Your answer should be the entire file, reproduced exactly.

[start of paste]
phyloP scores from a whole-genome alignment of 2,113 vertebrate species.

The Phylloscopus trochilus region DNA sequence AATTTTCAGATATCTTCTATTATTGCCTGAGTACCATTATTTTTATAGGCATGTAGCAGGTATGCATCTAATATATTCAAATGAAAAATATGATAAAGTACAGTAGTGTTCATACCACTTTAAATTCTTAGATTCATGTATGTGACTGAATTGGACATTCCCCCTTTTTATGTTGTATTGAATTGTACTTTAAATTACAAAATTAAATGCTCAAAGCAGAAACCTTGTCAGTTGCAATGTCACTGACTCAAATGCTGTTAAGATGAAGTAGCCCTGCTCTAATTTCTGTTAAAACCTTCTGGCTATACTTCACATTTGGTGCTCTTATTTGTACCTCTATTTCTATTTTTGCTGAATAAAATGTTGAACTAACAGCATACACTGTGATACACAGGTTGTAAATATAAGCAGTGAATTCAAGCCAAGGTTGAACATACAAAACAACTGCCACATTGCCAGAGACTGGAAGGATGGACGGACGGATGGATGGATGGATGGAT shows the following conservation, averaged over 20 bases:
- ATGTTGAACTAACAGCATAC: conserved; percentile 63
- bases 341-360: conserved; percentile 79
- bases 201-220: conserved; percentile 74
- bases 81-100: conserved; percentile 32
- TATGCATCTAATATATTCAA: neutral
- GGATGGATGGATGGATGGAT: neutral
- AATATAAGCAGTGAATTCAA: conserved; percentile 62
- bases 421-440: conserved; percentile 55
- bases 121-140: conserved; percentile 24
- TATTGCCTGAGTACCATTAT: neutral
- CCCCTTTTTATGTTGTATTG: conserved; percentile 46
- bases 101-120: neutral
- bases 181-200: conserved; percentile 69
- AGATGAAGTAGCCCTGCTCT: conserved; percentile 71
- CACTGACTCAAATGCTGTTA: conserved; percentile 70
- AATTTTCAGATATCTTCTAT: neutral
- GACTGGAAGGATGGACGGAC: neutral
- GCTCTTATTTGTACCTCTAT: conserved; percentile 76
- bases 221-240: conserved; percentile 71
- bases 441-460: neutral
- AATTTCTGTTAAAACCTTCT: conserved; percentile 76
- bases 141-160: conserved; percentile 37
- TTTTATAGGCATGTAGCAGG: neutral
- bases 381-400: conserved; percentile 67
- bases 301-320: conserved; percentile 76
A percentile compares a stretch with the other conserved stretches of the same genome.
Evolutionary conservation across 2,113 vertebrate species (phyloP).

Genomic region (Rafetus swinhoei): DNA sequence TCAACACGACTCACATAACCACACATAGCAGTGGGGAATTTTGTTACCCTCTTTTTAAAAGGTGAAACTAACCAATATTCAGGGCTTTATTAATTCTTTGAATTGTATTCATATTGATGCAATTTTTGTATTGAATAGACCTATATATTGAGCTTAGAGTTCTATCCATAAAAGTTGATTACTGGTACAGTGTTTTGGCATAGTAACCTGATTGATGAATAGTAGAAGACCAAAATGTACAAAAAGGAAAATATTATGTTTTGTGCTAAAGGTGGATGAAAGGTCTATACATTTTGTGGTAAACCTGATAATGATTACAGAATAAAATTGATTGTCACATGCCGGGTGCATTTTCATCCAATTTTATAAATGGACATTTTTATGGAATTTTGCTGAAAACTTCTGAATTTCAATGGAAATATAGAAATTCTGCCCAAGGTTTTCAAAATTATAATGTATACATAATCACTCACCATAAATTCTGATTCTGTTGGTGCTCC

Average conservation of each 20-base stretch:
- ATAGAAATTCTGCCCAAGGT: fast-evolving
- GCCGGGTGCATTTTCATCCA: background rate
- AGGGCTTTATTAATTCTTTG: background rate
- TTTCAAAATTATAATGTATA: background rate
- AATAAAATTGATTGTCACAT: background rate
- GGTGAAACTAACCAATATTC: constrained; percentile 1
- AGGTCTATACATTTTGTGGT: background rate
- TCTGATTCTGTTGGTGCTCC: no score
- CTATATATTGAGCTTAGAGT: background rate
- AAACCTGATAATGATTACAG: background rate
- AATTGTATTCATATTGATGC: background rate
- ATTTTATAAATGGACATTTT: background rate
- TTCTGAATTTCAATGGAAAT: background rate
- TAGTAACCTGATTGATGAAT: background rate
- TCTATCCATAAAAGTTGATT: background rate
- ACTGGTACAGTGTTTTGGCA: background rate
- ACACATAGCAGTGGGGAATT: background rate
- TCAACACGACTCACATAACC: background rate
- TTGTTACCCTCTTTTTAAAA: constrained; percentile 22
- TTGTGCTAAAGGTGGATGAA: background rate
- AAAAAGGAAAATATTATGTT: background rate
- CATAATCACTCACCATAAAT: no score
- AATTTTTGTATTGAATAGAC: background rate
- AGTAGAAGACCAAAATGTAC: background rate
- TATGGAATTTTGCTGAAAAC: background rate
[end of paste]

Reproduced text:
phyloP scores from a whole-genome alignment of 2,113 vertebrate species.

The Phylloscopus trochilus region DNA sequence AATTTTCAGATATCTTCTATTATTGCCTGAGTACCATTATTTTTATAGGCATGTAGCAGGTATGCATCTAATATATTCAAATGAAAAATATGATAAAGTACAGTAGTGTTCATACCACTTTAAATTCTTAGATTCATGTATGTGACTGAATTGGACATTCCCCCTTTTTATGTTGTATTGAATTGTACTTTAAATTACAAAATTAAATGCTCAAAGCAGAAACCTTGTCAGTTGCAATGTCACTGACTCAAATGCTGTTAAGATGAAGTAGCCCTGCTCTAATTTCTGTTAAAACCTTCTGGCTATACTTCACATTTGGTGCTCTTATTTGTACCTCTATTTCTATTTTTGCTGAATAAAATGTTGAACTAACAGCATACACTGTGATACACAGGTTGTAAATATAAGCAGTGAATTCAAGCCAAGGTTGAACATACAAAACAACTGCCACATTGCCAGAGACTGGAAGGATGGACGGACGGATGGATGGATGGATGGAT shows the following conservation, averaged over 20 bases:
- ATGTTGAACTAACAGCATAC: conserved; percentile 63
- bases 341-360: conserved; percentile 79
- bases 201-220: conserved; percentile 74
- bases 81-100: conserved; percentile 32
- TATGCATCTAATATATTCAA: neutral
- GGATGGATGGATGGATGGAT: neutral
- AATATAAGCAGTGAATTCAA: conserved; percentile 62
- bases 421-440: conserved; percentile 55
- bases 121-140: conserved; percentile 24
- TATTGCCTGAGTACCATTAT: neutral
- CCCCTTTTTATGTTGTATTG: conserved; percentile 46
- bases 101-120: neutral
- bases 181-200: conserved; percentile 69
- AGATGAAGTAGCCCTGCTCT: conserved; percentile 71
- CACTGACTCAAATGCTGTTA: conserved; percentile 70
- AATTTTCAGATATCTTCTAT: neutral
- GACTGGAAGGATGGACGGAC: neutral
- GCTCTTATTTGTACCTCTAT: conserved; percentile 76
- bases 221-240: conserved; percentile 71
- bases 441-460: neutral
- AATTTCTGTTAAAACCTTCT: conserved; percentile 76
- bases 141-160: conserved; percentile 37
- TTTTATAGGCATGTAGCAGG: neutral
- bases 381-400: conserved; percentile 67
- bases 301-320: conserved; percentile 76
A percentile compares a stretch with the other conserved stretches of the same genome.
Evolutionary conservation across 2,113 vertebrate species (phyloP).

Genomic region (Rafetus swinhoei): DNA sequence TCAACACGACTCACATAACCACACATAGCAGTGGGGAATTTTGTTACCCTCTTTTTAAAAGGTGAAACTAACCAATATTCAGGGCTTTATTAATTCTTTGAATTGTATTCATATTGATGCAATTTTTGTATTGAATAGACCTATATATTGAGCTTAGAGTTCTATCCATAAAAGTTGATTACTGGTACAGTGTTTTGGCATAGTAACCTGATTGATGAATAGTAGAAGACCAAAATGTACAAAAAGGAAAATATTATGTTTTGTGCTAAAGGTGGATGAAAGGTCTATACATTTTGTGGTAAACCTGATAATGATTACAGAATAAAATTGATTGTCACATGCCGGGTGCATTTTCATCCAATTTTATAAATGGACATTTTTATGGAATTTTGCTGAAAACTTCTGAATTTCAATGGAAATATAGAAATTCTGCCCAAGGTTTTCAAAATTATAATGTATACATAATCACTCACCATAAATTCTGATTCTGTTGGTGCTCC

Average conservation of each 20-base stretch:
- ATAGAAATTCTGCCCAAGGT: fast-evolving
- GCCGGGTGCATTTTCATCCA: background rate
- AGGGCTTTATTAATTCTTTG: background rate
- TTTCAAAATTATAATGTATA: background rate
- AATAAAATTGATTGTCACAT: background rate
- GGTGAAACTAACCAATATTC: constrained; percentile 1
- AGGTCTATACATTTTGTGGT: background rate
- TCTGATTCTGTTGGTGCTCC: no score
- CTATATATTGAGCTTAGAGT: background rate
- AAACCTGATAATGATTACAG: background rate
- AATTGTATTCATATTGATGC: background rate
- ATTTTATAAATGGACATTTT: background rate
- TTCTGAATTTCAATGGAAAT: background rate
- TAGTAACCTGATTGATGAAT: background rate
- TCTATCCATAAAAGTTGATT: background rate
- ACTGGTACAGTGTTTTGGCA: background rate
- ACACATAGCAGTGGGGAATT: background rate
- TCAACACGACTCACATAACC: background rate
- TTGTTACCCTCTTTTTAAAA: constrained; percentile 22
- TTGTGCTAAAGGTGGATGAA: background rate
- AAAAAGGAAAATATTATGTT: background rate
- CATAATCACTCACCATAAAT: no score
- AATTTTTGTATTGAATAGAC: background rate
- AGTAGAAGACCAAAATGTAC: background rate
- TATGGAATTTTGCTGAAAAC: background rate